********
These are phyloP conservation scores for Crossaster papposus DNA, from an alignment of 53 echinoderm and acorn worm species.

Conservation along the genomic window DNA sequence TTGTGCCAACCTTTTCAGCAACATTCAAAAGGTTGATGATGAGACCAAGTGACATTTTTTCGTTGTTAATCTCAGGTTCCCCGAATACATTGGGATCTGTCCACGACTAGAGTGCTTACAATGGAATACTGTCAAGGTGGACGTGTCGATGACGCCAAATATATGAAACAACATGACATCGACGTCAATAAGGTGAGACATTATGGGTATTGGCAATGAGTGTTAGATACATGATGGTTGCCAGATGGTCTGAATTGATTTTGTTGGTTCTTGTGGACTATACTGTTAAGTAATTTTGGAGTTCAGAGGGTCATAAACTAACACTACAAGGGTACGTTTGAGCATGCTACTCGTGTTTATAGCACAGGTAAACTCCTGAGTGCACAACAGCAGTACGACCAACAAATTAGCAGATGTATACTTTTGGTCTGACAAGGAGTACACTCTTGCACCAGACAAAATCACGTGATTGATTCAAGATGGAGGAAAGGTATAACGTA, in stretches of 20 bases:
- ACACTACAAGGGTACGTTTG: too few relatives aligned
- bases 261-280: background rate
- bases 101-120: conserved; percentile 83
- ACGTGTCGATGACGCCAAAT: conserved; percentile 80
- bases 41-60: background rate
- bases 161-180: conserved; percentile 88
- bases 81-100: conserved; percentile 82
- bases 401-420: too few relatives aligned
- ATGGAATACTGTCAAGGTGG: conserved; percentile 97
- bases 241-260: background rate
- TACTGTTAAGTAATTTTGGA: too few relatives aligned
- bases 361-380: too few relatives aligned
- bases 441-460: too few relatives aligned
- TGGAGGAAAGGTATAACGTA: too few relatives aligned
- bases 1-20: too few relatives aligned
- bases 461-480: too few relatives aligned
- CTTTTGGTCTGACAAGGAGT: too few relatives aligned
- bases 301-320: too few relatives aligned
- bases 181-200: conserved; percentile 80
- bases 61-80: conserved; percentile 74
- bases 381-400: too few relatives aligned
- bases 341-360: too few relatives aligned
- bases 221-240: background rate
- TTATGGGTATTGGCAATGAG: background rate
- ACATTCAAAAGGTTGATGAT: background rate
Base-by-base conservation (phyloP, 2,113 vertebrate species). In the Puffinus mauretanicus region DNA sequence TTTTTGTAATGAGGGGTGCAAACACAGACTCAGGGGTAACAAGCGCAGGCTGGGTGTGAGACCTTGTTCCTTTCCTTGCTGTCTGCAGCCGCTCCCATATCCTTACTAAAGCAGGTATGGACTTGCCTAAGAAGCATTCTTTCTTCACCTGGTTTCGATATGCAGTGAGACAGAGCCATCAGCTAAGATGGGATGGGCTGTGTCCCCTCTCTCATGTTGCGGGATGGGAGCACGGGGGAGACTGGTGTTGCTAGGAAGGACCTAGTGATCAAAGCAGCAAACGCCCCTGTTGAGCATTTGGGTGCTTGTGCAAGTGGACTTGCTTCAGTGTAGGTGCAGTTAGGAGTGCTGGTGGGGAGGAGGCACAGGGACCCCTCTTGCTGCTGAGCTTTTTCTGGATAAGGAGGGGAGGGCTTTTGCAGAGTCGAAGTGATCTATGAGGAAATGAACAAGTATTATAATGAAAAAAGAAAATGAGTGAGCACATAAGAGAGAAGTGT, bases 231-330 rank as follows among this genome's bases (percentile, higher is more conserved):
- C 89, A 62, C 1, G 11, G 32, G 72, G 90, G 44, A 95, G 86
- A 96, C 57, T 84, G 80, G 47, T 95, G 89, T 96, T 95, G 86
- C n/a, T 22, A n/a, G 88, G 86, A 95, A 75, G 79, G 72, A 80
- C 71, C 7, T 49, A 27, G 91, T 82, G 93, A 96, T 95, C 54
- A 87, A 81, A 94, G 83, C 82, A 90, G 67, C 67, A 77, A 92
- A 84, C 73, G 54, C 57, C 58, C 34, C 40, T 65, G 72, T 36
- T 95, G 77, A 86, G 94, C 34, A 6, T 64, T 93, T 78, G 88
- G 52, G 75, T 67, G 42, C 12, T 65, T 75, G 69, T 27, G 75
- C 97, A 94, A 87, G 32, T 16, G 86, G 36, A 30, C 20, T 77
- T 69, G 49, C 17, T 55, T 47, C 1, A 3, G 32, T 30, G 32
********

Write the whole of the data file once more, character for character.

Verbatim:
These are phyloP conservation scores for Crossaster papposus DNA, from an alignment of 53 echinoderm and acorn worm species.

Conservation along the genomic window DNA sequence TTGTGCCAACCTTTTCAGCAACATTCAAAAGGTTGATGATGAGACCAAGTGACATTTTTTCGTTGTTAATCTCAGGTTCCCCGAATACATTGGGATCTGTCCACGACTAGAGTGCTTACAATGGAATACTGTCAAGGTGGACGTGTCGATGACGCCAAATATATGAAACAACATGACATCGACGTCAATAAGGTGAGACATTATGGGTATTGGCAATGAGTGTTAGATACATGATGGTTGCCAGATGGTCTGAATTGATTTTGTTGGTTCTTGTGGACTATACTGTTAAGTAATTTTGGAGTTCAGAGGGTCATAAACTAACACTACAAGGGTACGTTTGAGCATGCTACTCGTGTTTATAGCACAGGTAAACTCCTGAGTGCACAACAGCAGTACGACCAACAAATTAGCAGATGTATACTTTTGGTCTGACAAGGAGTACACTCTTGCACCAGACAAAATCACGTGATTGATTCAAGATGGAGGAAAGGTATAACGTA, in stretches of 20 bases:
- ACACTACAAGGGTACGTTTG: too few relatives aligned
- bases 261-280: background rate
- bases 101-120: conserved; percentile 83
- ACGTGTCGATGACGCCAAAT: conserved; percentile 80
- bases 41-60: background rate
- bases 161-180: conserved; percentile 88
- bases 81-100: conserved; percentile 82
- bases 401-420: too few relatives aligned
- ATGGAATACTGTCAAGGTGG: conserved; percentile 97
- bases 241-260: background rate
- TACTGTTAAGTAATTTTGGA: too few relatives aligned
- bases 361-380: too few relatives aligned
- bases 441-460: too few relatives aligned
- TGGAGGAAAGGTATAACGTA: too few relatives aligned
- bases 1-20: too few relatives aligned
- bases 461-480: too few relatives aligned
- CTTTTGGTCTGACAAGGAGT: too few relatives aligned
- bases 301-320: too few relatives aligned
- bases 181-200: conserved; percentile 80
- bases 61-80: conserved; percentile 74
- bases 381-400: too few relatives aligned
- bases 341-360: too few relatives aligned
- bases 221-240: background rate
- TTATGGGTATTGGCAATGAG: background rate
- ACATTCAAAAGGTTGATGAT: background rate
Base-by-base conservation (phyloP, 2,113 vertebrate species). In the Puffinus mauretanicus region DNA sequence TTTTTGTAATGAGGGGTGCAAACACAGACTCAGGGGTAACAAGCGCAGGCTGGGTGTGAGACCTTGTTCCTTTCCTTGCTGTCTGCAGCCGCTCCCATATCCTTACTAAAGCAGGTATGGACTTGCCTAAGAAGCATTCTTTCTTCACCTGGTTTCGATATGCAGTGAGACAGAGCCATCAGCTAAGATGGGATGGGCTGTGTCCCCTCTCTCATGTTGCGGGATGGGAGCACGGGGGAGACTGGTGTTGCTAGGAAGGACCTAGTGATCAAAGCAGCAAACGCCCCTGTTGAGCATTTGGGTGCTTGTGCAAGTGGACTTGCTTCAGTGTAGGTGCAGTTAGGAGTGCTGGTGGGGAGGAGGCACAGGGACCCCTCTTGCTGCTGAGCTTTTTCTGGATAAGGAGGGGAGGGCTTTTGCAGAGTCGAAGTGATCTATGAGGAAATGAACAAGTATTATAATGAAAAAAGAAAATGAGTGAGCACATAAGAGAGAAGTGT, bases 231-330 rank as follows among this genome's bases (percentile, higher is more conserved):
- C 89, A 62, C 1, G 11, G 32, G 72, G 90, G 44, A 95, G 86
- A 96, C 57, T 84, G 80, G 47, T 95, G 89, T 96, T 95, G 86
- C n/a, T 22, A n/a, G 88, G 86, A 95, A 75, G 79, G 72, A 80
- C 71, C 7, T 49, A 27, G 91, T 82, G 93, A 96, T 95, C 54
- A 87, A 81, A 94, G 83, C 82, A 90, G 67, C 67, A 77, A 92
- A 84, C 73, G 54, C 57, C 58, C 34, C 40, T 65, G 72, T 36
- T 95, G 77, A 86, G 94, C 34, A 6, T 64, T 93, T 78, G 88
- G 52, G 75, T 67, G 42, C 12, T 65, T 75, G 69, T 27, G 75
- C 97, A 94, A 87, G 32, T 16, G 86, G 36, A 30, C 20, T 77
- T 69, G 49, C 17, T 55, T 47, C 1, A 3, G 32, T 30, G 32